Beat your Olive Trees, But Not Too Much

11 04 2011

Landowners have a duty to leave some food for the poor and give people access to get it. Or that’s what it looks like at least. Here are two scriptural passages taken from the Office of Readings (part of the Liturgy of the Hours) that  caught my eye when I read them. One is from January and the other is a Lenten reading.

Office of Readings 24th Jan 2011, Commemoration of St Francis de Sales: “You must not pervert justice in dealing with a stranger or an orphan, nor take a widow’s garment in pledge. Remember that you were a slave in Egypt and that the Lord your God redeemed you from there. That is why I lay this charge on you. When reaping the harvest in your field, if you have overlooked a sheaf in that field, do not go back for it. Leave it for the stranger, the orphan and the widow, so that the Lord your God may bless you in all your undertakings. When you beat your olive trees you must not go over the branches twice. Let anything left be for the stranger, the orphan and the widow.  Read the rest of this entry »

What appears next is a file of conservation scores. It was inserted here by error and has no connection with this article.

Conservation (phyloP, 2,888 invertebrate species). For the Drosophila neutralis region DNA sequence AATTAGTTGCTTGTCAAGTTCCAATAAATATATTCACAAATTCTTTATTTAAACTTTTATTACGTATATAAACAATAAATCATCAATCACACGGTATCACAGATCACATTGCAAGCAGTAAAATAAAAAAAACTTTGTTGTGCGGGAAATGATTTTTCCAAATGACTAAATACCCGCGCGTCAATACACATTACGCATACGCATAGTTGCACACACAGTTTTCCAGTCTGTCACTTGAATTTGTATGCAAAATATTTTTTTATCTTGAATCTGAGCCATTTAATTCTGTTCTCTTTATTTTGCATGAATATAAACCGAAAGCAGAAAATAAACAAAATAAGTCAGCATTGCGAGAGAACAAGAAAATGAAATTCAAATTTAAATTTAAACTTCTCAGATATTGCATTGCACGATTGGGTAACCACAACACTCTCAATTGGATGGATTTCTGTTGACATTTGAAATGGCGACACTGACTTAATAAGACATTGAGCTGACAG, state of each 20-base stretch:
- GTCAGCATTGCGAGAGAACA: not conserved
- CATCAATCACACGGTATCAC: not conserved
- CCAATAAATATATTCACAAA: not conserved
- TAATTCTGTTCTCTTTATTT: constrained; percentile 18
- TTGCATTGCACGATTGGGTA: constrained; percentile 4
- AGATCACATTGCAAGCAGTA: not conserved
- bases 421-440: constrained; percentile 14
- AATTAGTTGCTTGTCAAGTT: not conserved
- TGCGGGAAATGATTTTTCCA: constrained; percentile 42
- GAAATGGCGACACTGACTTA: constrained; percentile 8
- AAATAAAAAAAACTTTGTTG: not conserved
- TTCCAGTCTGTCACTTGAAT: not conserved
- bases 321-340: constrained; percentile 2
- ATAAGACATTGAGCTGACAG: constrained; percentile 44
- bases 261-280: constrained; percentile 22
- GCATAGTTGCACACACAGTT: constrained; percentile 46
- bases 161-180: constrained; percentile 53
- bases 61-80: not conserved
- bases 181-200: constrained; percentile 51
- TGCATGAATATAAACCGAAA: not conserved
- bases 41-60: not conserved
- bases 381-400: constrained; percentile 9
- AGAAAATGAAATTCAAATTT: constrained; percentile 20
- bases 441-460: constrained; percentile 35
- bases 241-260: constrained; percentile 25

Come Out of the Wilderness and into the Garden

7 05 2010
Hampton Court, London

The garden is the symbol of the culture of life

Gardens and farmland are more natural and more beautiful than pristine, untouched wilderness. Or at least they should be.

Of course the wilderness is beautiful. I am not trying to change anyone’s view on that. But I am seeking to raise the status of cultivated land relative to it. The assumption of most conservationists today seems to be the opposite. In fact, my experience is that for many if there is an objective standard of beauty, it is nature unaffected by man. Read the rest of this entry »